But the war has also highlighted some uncomfortable truths about the global economy. “We are seeing a world that’s going to be less than the sum of its parts,” says Sergio Rebelo, a professor of finance at Kellogg.
He spoke about the economic implications of the conflict in a recent The Insightful Leader Live webinar. Here are three takeaways.
We Could See a Diminished Role for the Dollar
The U.S. only produces about 16 percent of the world’s goods and services. Yet, the U.S. dollar is involved in about half of all financial transactions and accounts for 60 percent of the world’s foreign reserves, giving it an outsized role as a global currency.
But this role may diminish somewhat in the wake of U.S. sanctions, which froze Russian central bank assets. “So, suddenly, Russia could not use that money, making it hard to conduct transactions and pay for things that Russia needs to buy,” says Rebelo.
Before the war, Russia had begun diversifying its reserves away from the dollar, and the trend is almost certain to continue. Going forward, other undemocratic countries might want their reserves in an alternative currency, too; they may even want to develop an alternative financial system to the one controlled by the West. That way, should sanctions be directed at them next, the impact would be partially blunted.
“We might see an erosion of the role of the dollar in world affairs,” says Rebelo. He envisions the possibility of a world with two or three global currencies instead of just one.
So far, though, Bitcoin doesn’t seem to be a viable contender for an alternative currency of choice. “This was the moment for Bitcoin to shine!” says Rebelo. But it remains difficult to transact with, and its values are highly correlated with the stock market, dropping sharply when the invasion began and recovering with the market. This correlation suggests that “Bitcoin is more a speculative asset than anything else.”
Privatization Does Not Always Mean Prosperity
The West generally believed that quickly privatizing Communist economies would create prosperity. Under Communist regimes, firms were inefficient; creating market economies would increase efficiency and spur free trade with other countries. Trade would encourage specialization, which would further increase efficiency. Incomes would rise, more democratic norms would take hold, and nations would flourish.
This war highlights just how naïve this belief looks today. “We now realize that creating market economies is difficult. You need institutions such as courts that can enforce the rule of law. You need a functioning government,” says Rebelo.
In the Soviet Union, income was relatively low—only about 25 percent of U.S. income. But income inequality was also low. Then the privatization process was rushed and manipulated, allowing a few people to accumulate vast amounts of wealth.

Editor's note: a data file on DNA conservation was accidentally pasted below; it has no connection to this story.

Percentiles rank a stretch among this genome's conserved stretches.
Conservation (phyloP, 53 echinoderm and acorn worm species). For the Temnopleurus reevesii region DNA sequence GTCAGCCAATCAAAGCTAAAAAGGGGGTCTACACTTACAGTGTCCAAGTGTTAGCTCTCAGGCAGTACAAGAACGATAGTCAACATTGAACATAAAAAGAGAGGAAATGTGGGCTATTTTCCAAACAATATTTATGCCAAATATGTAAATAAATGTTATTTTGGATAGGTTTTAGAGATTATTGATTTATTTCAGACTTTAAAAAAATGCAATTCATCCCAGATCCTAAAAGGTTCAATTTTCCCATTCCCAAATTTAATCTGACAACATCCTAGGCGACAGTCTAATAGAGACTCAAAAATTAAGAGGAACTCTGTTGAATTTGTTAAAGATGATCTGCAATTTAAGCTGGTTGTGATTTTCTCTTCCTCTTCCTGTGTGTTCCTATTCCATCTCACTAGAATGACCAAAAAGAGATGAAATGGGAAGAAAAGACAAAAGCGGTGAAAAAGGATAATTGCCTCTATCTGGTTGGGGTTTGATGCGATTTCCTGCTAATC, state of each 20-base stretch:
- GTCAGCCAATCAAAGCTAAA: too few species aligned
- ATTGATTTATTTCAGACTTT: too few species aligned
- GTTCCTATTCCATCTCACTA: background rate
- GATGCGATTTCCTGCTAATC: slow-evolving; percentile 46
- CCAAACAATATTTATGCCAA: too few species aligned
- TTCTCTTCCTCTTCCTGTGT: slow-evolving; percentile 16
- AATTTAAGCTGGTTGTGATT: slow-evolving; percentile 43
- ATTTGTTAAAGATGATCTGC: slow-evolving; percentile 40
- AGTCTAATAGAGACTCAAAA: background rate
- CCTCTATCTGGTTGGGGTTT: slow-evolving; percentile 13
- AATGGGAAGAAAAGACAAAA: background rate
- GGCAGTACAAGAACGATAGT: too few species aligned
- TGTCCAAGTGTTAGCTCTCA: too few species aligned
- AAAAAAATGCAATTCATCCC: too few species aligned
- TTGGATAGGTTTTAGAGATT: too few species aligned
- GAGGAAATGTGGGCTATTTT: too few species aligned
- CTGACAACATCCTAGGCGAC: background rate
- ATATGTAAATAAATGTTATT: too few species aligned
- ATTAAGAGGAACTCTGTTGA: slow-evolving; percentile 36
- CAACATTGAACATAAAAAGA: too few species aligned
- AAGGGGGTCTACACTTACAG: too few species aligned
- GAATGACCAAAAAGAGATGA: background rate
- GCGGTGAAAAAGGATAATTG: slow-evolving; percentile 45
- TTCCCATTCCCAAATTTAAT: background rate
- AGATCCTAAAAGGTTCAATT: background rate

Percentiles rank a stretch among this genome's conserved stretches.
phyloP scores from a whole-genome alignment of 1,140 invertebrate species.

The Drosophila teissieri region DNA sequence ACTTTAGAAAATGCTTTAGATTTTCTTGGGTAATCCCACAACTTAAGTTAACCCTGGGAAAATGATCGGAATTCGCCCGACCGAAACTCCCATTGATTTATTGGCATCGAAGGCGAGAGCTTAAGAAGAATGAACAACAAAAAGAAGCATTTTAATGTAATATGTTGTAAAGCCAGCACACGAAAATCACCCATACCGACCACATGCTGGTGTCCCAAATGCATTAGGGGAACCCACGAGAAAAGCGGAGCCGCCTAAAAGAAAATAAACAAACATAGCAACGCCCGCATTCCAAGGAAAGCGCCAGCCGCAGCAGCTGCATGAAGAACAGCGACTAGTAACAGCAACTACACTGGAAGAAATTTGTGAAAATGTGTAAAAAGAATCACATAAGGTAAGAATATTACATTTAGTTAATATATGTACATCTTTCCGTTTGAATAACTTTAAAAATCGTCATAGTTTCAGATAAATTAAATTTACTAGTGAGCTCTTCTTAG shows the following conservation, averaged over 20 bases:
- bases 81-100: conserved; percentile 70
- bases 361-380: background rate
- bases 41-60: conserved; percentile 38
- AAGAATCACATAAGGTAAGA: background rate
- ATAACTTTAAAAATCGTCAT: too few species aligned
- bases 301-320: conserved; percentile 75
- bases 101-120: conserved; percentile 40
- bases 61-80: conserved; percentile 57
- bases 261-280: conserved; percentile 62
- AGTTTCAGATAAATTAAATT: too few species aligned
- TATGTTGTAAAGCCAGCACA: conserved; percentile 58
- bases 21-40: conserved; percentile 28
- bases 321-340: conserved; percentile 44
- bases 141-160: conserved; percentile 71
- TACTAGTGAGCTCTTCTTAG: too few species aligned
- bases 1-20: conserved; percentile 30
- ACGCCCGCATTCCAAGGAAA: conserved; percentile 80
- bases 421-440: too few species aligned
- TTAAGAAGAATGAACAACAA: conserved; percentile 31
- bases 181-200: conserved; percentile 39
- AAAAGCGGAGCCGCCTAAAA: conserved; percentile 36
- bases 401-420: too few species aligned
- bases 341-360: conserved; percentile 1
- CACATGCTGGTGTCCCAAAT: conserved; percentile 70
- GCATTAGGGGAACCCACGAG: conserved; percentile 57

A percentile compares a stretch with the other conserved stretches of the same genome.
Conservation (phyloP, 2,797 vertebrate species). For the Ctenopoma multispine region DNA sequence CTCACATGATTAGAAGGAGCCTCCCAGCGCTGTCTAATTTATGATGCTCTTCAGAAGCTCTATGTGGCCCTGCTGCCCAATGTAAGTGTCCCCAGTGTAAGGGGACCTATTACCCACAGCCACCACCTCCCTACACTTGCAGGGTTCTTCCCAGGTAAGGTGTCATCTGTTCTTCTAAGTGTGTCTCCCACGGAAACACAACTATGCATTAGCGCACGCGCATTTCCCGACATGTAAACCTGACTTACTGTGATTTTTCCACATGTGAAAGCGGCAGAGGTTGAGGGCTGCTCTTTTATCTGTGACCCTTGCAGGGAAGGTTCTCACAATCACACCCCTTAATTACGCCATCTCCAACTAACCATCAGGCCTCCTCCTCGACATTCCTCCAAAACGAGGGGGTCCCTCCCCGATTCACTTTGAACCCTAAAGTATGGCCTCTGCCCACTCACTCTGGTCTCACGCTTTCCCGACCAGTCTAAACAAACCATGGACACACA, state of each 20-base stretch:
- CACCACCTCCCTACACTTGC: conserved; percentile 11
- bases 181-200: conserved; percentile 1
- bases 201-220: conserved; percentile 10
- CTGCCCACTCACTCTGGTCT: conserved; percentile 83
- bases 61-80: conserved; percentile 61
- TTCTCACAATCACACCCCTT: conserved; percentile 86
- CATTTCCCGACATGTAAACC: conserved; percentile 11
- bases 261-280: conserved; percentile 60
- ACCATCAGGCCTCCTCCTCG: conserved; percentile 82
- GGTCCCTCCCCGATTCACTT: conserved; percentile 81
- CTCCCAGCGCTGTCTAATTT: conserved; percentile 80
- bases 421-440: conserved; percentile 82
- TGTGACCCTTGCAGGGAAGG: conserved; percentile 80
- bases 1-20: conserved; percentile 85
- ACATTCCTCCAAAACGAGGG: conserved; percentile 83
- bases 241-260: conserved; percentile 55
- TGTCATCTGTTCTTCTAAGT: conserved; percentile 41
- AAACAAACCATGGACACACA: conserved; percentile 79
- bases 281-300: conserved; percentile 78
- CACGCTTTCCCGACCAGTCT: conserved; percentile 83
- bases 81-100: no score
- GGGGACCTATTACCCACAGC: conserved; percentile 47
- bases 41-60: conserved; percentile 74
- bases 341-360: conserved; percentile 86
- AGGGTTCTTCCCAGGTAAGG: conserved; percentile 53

“What was created is an economy that is controlled by a very small number of people,” says Rebelo. “We now have in Russia very high levels of income inequality.” He notes that a relatively small group of oligarchs controls roughly 40 percent of employment and sales.
Meanwhile, far from adopting democratic norms and flourishing, Russia is becoming increasingly authoritarian and experiencing an astonishing “brain drain.” Forty-three percent of those who have emigrated to the U.S. from Russia have a Master’s degree or Ph.D., while another 47 percent have at least some higher education.
“Russia is losing a lot of skilled people that could modernize its economy and reduce its dependency on oil and gas,” says Rebelo.
There Are Limits to Globalization
The current war has also splashed cold water on the hope that trade would, in addition to lifting incomes, reduce conflict around the world. The thinking was that “if you brought together the entire world and had free trade, you would drastically reduce the risk of war because countries that trade, they know each other and have common commercial interests,” says Rebelo.
To some extent, trading relationships do extend to broader political partnerships. For instance, China, India, and Turkey are all significant trading partners with Russia and have generally been very careful not to criticize Russia on a global stage. But Ukraine and Germany are also major trading partners with Russia, showing the limits of globalization’s ability to keep the peace.
While globalization has many benefits, a broader view suggests that it is not “an unfailing antidote to war,” says Rebelo. He points to data suggesting that decades of increased globalization have not led to a commensurate decline in conflicts around the world.
Rebelo is concerned that the war will only speed up the world’s rejection of globalization, a trend spurred first by the global financial crisis and then hastened by the pandemic. The shift would upend “a lot of the progress that we’ve made in bringing the world together, which makes economies more efficient through specialization,” says Rebelo.
“We are going to see less of that going forward.”